RE: “UN adopts correction on appellation ‘Genocide against the Tutsi’” (The New Times, January 28).
Using the right appellation of the “Genocide against the Tutsi” is important in fighting its denial. That’s why I thank the UN for the effort towards the fight against genocide denial.
When talking about the Genocide without specifying the group that was targeted by the “genocide”, it creates a loophole that enables genocide deniers to carry on their evil mission of distorting historical events with insinuations like “inter-ethnic war” between the Hutu and the Tutsi whereas the Genocide against the Tutsi had been planned and tried for decades.
For instance, on the dates of 7th- 21st January, 1993, a delegation of international experts composed of Jean Carbonare (France), Dr Philippe Dahinden (Sweden), Prof. René Degni-Segui (Côte d’Ivoire), Me Eric Gillet (Belgium), Dr Alison Des Forges (USA), Dr Pol Dodinval (Belgium ), Rein Odink (Netherlands), Halidou Ouedraogo (Burkina Faso), André Paradis (Canada), and Prof. William Schabas (Canada) conducted an investigation on killings in Rwanda at the time.
Their report was released in March 1993, and stated that the killings that targeted the Tutsi in Rwanda and members of the opposition were led by top officials including President Habyarimana himself, members of his family, and his closest faction.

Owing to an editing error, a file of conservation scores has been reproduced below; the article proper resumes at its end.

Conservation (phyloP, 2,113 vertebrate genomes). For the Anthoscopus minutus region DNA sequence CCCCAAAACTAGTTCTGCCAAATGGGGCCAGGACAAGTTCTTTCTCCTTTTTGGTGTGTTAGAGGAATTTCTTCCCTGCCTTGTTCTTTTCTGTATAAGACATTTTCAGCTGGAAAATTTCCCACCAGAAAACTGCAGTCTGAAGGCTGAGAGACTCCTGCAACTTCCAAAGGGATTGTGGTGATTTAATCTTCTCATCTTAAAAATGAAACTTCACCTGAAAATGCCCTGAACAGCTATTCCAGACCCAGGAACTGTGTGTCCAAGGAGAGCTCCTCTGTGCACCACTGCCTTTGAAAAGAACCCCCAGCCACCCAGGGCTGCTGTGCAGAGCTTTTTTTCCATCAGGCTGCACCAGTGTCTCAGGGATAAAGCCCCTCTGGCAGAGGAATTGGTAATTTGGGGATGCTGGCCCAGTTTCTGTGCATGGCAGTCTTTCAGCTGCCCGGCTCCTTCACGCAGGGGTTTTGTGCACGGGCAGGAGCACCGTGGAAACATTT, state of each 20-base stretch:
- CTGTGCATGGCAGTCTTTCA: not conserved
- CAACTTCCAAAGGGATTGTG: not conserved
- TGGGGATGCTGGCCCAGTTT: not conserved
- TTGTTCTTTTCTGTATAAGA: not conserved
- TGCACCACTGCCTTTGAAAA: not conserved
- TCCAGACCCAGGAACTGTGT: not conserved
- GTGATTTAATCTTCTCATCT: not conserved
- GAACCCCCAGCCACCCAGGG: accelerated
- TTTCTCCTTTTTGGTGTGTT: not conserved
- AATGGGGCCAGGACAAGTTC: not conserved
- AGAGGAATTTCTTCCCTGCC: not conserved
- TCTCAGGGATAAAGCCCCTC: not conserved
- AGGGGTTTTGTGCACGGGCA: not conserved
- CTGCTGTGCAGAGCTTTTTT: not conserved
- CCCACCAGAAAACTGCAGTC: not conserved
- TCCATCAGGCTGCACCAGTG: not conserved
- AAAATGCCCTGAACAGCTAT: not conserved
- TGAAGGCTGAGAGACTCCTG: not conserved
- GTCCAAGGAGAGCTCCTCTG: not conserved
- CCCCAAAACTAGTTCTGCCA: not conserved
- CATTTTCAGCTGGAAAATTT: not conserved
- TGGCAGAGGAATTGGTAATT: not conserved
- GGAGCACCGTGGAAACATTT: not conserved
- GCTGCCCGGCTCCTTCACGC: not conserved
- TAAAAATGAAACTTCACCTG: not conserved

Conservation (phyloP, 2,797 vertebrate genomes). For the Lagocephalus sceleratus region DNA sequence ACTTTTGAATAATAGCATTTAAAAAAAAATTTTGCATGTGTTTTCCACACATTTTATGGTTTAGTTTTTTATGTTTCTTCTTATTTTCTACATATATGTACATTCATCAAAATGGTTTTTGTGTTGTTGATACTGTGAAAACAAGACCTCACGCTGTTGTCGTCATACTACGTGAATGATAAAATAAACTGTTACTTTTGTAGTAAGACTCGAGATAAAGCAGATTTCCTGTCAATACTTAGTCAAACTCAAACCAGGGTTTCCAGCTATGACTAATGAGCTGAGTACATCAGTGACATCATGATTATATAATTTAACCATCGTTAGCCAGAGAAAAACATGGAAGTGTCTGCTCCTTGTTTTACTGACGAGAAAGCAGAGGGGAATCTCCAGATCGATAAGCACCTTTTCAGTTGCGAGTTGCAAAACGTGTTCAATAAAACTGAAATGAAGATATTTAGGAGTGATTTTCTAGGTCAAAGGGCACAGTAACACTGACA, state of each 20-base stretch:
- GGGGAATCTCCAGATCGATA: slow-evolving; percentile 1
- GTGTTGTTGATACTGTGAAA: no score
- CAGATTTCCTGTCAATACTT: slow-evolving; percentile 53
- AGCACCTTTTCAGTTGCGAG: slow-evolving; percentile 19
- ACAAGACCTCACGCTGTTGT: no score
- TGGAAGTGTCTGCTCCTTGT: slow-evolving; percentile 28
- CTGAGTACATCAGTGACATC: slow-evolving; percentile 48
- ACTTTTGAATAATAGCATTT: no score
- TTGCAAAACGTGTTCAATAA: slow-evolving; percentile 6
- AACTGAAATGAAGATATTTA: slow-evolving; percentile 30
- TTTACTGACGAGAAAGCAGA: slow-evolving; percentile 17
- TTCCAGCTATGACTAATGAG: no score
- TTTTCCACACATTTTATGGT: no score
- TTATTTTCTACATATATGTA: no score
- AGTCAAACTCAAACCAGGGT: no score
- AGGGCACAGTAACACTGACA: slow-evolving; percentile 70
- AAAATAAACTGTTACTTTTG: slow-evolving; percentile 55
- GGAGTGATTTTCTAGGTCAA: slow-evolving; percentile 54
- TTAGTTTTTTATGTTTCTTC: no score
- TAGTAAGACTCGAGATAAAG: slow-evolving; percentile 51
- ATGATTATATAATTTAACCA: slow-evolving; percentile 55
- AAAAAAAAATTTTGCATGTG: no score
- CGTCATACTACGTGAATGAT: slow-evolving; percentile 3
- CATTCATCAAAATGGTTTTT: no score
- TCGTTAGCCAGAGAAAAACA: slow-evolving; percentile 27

“The responsibility of the Head of State and his immediate entourage, family members among others, is heavily present in the massacres perpetrated against the Tutsi and members of the opposition,” read the report.
The committee found several unmarked graves in the prectures of Ruhengeri and Gisenyi. Examination of the bodies found that they were mostly young men, and most of them had multiple fractures to the face and skulls, caused by blunt instruments.
In March 1991 alone, 277 bodies were found. The victims were Tutsi (Abagogwe).
These massacres had taken place in different communes of Ruhengeri, and Gisenyi, including, Nkuli, Kinigi, and Mukingo in Ruhengeri, Gaseke, Giciye, Karago, Mutura, Kanama, Rwerere in Gisenyi.
The Commission concluded that the local civilian and military authorities, including Charles Nzabagerageza, the prefect of Ruhengeri and Côme Bizimungu of Gisenyi, were involved in the killings, as were the mayors of the respective communes.
Besides, the simulation attacks held in Bigogwe Military Barracks followed by the murder of the Tutsi living near the barracks is a good example of the testing of the “genocide” where, on the night of 4th February 1991, sustained gun fire was heard inside the military establishment.
It is thus of great importance to use the right reference “the Genocide against the Tutsi” to fight those who take advantage of unspecific references to deny and trivialize it despite the thousands of facts proving that it was a long-term plan to exterminate the Tutsi.